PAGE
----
Vagneur: Nobody likes newcomers, except newcomers

Tony Vagneur
Saddle Sore

Our spaces are being tested — if we can believe much of what we read — including a lot of what we personally experience. There’s a new Aspenite in town, a pandemic-inspired change in vibe. Be they local, sometimes local, self-described sycophants of the lifestyle or just plain BSers, it’s ruffling the feathers of many in this mountain aerie of “long-time locals.” And, where’d that new-breed of tourists come from? 

We all feel put upon from time to time, I suppose, but, when the grousing becomes rather perpetuating, the same if not similar notes being struck, it might be time to sit back, take a breather and try to look at it from a higher altitude.

“No one likes the newcomers, except the newcomers.” That might be the tone.

If we feel our lifestyle is being a bit rankled, our vision of our way of life tested at every crosswalk or high-priced restaurant, it is hard to imagine how the Utes felt about it all. They didn’t have a perfect path through this world, but it was pretty damned good.

In 1879, Aspen — the land we’re standing on — had already been ceded to the United States by treaty, but, just down 82 a mile or two, the land still belonged to the Utes.

Thanks to the incident at Meeker in the same year, it wasn’t long before the Utes were banished from Colorado. Trying to put ourselves in their position can be a heart-rending exercise, at best.

Philip W. Pratt, Smith Steele and the others who camped here in 1879 at what they called Ute Spring thought they had a good thing going — town lots were given to those early arrivals, they had formed their own loosely-structured, silver-mining-era local government, and the future looked bright.

Then along came B. Clark Wheeler and his gang, who through the fiat of incorporation, without notice of his intentions, took over the camp and, over the objections of H.B. Gillespie and the others, named the town Aspen rather than the preferred Ute City. Talk about getting your knickers in a bunch.

Government-guaranteed silver prices meant fortunes to the barons who owned the mines and a good living for others who prospered off the fringes of such activity. Until, drum roll, repeal of the Sherman Silver Purchase Act in 1893. That brought more than a few changes to this little burg (although not so little at the time with 12,000 or more residents) and, in a panic of sorts — before many of Aspen’s citizens even knew where they were going — they were gone. That’s the kind of change that brings immense consequences.

Fast forward to the 1940s and ’50s: The advent of Aspen as a ski town, which brought quick change to a sleepy town that was already quietly growing on its own.

Ranchers, farmers and old-timers were inadvertently marginalized. Men — both old ranchers and miners¸ like my great-uncle Tom Stapleton, Harry Holmes, Auget Ericksen, Hod Nicholson, Bill Herron and others — were sidelined, their worth measured in how fast they could clear ski trails or lease their mining claims, not for their historical significance to the town that was becoming a new embodiment of itself.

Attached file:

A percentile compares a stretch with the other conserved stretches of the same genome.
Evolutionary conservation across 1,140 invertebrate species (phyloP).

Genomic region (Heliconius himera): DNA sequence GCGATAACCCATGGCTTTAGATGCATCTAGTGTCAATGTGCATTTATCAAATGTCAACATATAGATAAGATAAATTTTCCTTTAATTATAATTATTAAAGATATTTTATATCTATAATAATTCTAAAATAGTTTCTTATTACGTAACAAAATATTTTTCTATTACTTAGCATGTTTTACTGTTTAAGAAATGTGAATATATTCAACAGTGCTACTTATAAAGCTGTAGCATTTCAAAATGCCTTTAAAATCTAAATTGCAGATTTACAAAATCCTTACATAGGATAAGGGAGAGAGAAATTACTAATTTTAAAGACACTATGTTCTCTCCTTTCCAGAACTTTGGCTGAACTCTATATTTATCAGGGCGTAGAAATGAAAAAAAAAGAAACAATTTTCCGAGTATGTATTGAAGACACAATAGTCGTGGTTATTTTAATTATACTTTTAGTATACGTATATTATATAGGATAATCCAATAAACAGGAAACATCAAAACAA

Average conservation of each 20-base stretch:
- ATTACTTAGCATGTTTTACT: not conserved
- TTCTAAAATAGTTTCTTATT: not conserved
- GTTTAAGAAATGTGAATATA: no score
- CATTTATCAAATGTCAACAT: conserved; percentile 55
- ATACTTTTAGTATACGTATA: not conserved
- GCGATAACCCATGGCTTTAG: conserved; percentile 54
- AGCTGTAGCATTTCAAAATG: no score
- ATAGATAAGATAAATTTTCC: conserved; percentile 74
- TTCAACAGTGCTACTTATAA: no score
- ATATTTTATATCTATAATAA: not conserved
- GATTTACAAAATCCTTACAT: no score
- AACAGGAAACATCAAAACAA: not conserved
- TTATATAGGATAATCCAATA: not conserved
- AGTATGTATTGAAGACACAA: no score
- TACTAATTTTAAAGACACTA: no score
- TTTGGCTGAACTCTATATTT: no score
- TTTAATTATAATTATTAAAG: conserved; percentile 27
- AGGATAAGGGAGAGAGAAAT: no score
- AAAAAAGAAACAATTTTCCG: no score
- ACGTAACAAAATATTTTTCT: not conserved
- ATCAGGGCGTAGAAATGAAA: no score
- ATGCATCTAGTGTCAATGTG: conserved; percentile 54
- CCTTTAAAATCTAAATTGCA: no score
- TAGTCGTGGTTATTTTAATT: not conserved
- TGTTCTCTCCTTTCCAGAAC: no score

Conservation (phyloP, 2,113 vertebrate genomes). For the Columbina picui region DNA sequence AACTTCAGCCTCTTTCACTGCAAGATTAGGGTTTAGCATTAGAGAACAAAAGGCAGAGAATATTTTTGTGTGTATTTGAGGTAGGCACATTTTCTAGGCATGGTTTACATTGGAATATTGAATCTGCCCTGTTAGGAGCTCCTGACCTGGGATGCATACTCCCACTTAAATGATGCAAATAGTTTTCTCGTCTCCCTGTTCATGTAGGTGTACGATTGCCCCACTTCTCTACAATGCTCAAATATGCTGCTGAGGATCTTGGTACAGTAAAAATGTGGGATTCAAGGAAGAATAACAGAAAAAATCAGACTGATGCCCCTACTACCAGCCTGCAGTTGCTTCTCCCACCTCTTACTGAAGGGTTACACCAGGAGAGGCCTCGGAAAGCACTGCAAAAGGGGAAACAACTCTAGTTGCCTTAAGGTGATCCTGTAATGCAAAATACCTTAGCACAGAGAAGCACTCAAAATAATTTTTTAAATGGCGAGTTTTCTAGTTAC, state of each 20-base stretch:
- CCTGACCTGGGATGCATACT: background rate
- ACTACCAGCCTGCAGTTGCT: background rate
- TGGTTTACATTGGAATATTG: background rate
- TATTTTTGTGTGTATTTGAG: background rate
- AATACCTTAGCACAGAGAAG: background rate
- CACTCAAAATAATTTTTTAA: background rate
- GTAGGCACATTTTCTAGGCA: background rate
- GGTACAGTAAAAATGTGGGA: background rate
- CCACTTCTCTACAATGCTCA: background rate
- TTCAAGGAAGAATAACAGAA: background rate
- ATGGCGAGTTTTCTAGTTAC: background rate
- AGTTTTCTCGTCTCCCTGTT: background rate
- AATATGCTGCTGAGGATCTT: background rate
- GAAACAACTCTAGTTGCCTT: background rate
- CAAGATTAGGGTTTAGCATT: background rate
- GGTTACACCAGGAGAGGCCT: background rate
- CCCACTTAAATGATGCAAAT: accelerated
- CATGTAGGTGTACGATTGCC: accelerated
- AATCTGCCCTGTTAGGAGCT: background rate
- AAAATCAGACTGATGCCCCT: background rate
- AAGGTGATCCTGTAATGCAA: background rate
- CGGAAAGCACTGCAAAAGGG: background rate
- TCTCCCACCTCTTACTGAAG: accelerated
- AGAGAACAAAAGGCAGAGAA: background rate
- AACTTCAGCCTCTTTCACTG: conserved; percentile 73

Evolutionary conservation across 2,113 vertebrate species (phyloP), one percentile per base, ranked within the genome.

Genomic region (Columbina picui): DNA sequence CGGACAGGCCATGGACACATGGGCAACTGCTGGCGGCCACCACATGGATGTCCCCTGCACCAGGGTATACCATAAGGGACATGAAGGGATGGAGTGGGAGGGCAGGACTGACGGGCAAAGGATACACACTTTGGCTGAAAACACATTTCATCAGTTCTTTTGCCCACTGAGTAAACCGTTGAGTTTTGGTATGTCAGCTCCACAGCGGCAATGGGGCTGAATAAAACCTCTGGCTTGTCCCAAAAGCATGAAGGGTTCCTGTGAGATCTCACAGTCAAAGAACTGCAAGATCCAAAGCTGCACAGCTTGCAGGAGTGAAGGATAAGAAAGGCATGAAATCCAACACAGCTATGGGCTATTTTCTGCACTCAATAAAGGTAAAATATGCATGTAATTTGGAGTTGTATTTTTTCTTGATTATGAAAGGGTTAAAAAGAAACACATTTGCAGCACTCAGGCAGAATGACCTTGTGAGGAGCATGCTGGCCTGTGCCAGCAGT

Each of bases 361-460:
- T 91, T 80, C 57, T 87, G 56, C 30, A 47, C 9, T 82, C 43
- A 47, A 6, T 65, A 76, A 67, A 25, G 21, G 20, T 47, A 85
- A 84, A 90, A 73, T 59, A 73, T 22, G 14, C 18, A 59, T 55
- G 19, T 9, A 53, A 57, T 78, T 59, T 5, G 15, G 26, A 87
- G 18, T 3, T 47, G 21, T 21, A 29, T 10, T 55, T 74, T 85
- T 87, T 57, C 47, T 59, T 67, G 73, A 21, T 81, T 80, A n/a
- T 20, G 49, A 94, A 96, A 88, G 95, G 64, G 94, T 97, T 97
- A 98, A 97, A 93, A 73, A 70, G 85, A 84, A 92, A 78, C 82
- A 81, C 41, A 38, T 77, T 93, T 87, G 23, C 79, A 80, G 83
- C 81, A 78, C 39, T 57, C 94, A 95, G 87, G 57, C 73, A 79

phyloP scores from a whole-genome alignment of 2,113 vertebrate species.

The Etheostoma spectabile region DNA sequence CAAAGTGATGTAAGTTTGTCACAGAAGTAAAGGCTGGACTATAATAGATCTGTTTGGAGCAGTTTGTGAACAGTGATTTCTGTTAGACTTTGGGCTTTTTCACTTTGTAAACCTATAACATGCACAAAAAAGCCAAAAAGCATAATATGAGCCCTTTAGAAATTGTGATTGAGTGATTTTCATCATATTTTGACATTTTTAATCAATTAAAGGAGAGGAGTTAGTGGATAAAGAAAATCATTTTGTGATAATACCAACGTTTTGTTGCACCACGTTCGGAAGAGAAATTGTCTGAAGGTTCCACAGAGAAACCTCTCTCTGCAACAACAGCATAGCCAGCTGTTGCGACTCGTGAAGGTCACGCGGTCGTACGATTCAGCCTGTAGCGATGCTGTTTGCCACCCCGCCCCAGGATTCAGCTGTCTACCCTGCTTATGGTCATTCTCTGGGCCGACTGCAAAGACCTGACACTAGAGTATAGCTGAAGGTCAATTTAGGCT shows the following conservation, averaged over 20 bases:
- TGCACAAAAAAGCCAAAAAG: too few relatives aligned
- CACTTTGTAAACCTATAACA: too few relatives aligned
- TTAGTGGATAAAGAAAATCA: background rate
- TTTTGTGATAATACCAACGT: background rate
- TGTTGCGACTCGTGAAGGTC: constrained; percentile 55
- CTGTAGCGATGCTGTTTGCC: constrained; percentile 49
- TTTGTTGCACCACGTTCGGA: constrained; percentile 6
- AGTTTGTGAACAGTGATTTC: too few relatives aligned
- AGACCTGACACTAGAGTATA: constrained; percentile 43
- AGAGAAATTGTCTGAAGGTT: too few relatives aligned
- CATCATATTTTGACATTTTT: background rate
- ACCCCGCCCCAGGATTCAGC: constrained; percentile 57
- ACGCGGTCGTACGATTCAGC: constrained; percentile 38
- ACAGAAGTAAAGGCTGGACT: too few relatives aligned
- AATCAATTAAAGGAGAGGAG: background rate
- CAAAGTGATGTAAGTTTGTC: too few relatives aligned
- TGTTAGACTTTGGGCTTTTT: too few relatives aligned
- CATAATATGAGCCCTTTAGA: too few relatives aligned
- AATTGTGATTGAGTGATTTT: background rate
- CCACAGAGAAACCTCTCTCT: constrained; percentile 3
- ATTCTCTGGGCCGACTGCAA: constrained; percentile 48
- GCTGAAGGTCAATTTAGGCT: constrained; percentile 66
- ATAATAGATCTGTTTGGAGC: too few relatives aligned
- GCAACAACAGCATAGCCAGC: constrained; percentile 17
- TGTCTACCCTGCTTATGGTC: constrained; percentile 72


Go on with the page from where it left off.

Walter Paepcke and the ranchers faced off over the local rodeo arena, located next to the Music Tent. Peace eventually reigned.

In 1964, I graduated from Aspen High and went away to college. When I returned in 1969, the town only vaguely resembled itself. Other than family and longtime ranchers, the first and almost only person to remember me from the early ’60s was Tom Sardy, local denizen after whom Sardy Field is named. George Madsen, a local Aspen Times columnist, gave me a slap on the back.

Most of my friends had either moved away, were still in school somewhere or were relatively invisible in the horde of newcomers who had hit town. Drugs were rampant. Venereal disease was more prevalent than the common cold, almost ubiquitous, and BS ran deeper than the middle of the Roaring Fork during spring runoff.

It was a sea change, unconsciously engineered by newcomers who didn’t understand our history or traditions, who bulldozed us into an era of alteration we didn’t want but got anyway. To those of us who stayed, we adjusted, got mostly over it and survived.

That’s a very brief synopsis, but it brings us up to the present. Last spring, I shared a chair on 1A with a guy who moaned the whole way up about the changes hitting town, how unhappy it made him and how difficult they were to deal with.

As we topped the lift — a great, cloudless blue sky facing us over the horizon above Snowbowl, sunlight glinting off fresh snow on the ground — I spread my arms in preacherly fashion and asked, almost rhetorically, “Where else would you rather be?”

He had to smile.

Tony Vagneur writes here on Saturdays and welcomes your comments at


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